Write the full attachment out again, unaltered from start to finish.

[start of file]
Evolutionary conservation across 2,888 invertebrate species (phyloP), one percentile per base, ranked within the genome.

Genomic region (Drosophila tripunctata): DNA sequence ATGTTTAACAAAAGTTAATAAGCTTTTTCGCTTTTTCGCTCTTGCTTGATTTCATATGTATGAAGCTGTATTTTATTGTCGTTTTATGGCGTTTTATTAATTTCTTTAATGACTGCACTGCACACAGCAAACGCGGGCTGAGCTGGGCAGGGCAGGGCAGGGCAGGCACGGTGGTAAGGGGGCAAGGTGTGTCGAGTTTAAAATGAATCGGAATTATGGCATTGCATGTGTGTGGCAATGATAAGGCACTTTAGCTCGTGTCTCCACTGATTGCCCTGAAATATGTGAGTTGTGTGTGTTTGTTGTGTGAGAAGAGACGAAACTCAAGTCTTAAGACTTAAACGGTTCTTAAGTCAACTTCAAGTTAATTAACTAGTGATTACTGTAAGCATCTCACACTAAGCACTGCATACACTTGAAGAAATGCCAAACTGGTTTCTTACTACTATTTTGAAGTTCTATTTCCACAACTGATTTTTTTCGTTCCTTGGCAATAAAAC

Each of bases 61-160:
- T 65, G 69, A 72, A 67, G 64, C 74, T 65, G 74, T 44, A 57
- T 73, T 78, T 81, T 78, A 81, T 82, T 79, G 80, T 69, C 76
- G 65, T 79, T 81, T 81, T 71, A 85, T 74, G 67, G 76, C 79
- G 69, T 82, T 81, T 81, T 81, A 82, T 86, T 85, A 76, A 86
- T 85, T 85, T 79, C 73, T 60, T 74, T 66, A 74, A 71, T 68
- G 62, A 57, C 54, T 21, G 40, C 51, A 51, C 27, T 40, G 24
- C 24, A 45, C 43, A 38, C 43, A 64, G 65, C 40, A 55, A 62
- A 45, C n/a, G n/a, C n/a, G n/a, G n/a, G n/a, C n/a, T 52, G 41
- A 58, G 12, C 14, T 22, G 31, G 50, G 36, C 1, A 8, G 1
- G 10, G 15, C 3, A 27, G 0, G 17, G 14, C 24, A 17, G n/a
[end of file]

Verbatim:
Evolutionary conservation across 2,888 invertebrate species (phyloP), one percentile per base, ranked within the genome.

Genomic region (Drosophila tripunctata): DNA sequence ATGTTTAACAAAAGTTAATAAGCTTTTTCGCTTTTTCGCTCTTGCTTGATTTCATATGTATGAAGCTGTATTTTATTGTCGTTTTATGGCGTTTTATTAATTTCTTTAATGACTGCACTGCACACAGCAAACGCGGGCTGAGCTGGGCAGGGCAGGGCAGGGCAGGCACGGTGGTAAGGGGGCAAGGTGTGTCGAGTTTAAAATGAATCGGAATTATGGCATTGCATGTGTGTGGCAATGATAAGGCACTTTAGCTCGTGTCTCCACTGATTGCCCTGAAATATGTGAGTTGTGTGTGTTTGTTGTGTGAGAAGAGACGAAACTCAAGTCTTAAGACTTAAACGGTTCTTAAGTCAACTTCAAGTTAATTAACTAGTGATTACTGTAAGCATCTCACACTAAGCACTGCATACACTTGAAGAAATGCCAAACTGGTTTCTTACTACTATTTTGAAGTTCTATTTCCACAACTGATTTTTTTCGTTCCTTGGCAATAAAAC

Each of bases 61-160:
- T 65, G 69, A 72, A 67, G 64, C 74, T 65, G 74, T 44, A 57
- T 73, T 78, T 81, T 78, A 81, T 82, T 79, G 80, T 69, C 76
- G 65, T 79, T 81, T 81, T 71, A 85, T 74, G 67, G 76, C 79
- G 69, T 82, T 81, T 81, T 81, A 82, T 86, T 85, A 76, A 86
- T 85, T 85, T 79, C 73, T 60, T 74, T 66, A 74, A 71, T 68
- G 62, A 57, C 54, T 21, G 40, C 51, A 51, C 27, T 40, G 24
- C 24, A 45, C 43, A 38, C 43, A 64, G 65, C 40, A 55, A 62
- A 45, C n/a, G n/a, C n/a, G n/a, G n/a, G n/a, C n/a, T 52, G 41
- A 58, G 12, C 14, T 22, G 31, G 50, G 36, C 1, A 8, G 1
- G 10, G 15, C 3, A 27, G 0, G 17, G 14, C 24, A 17, G n/a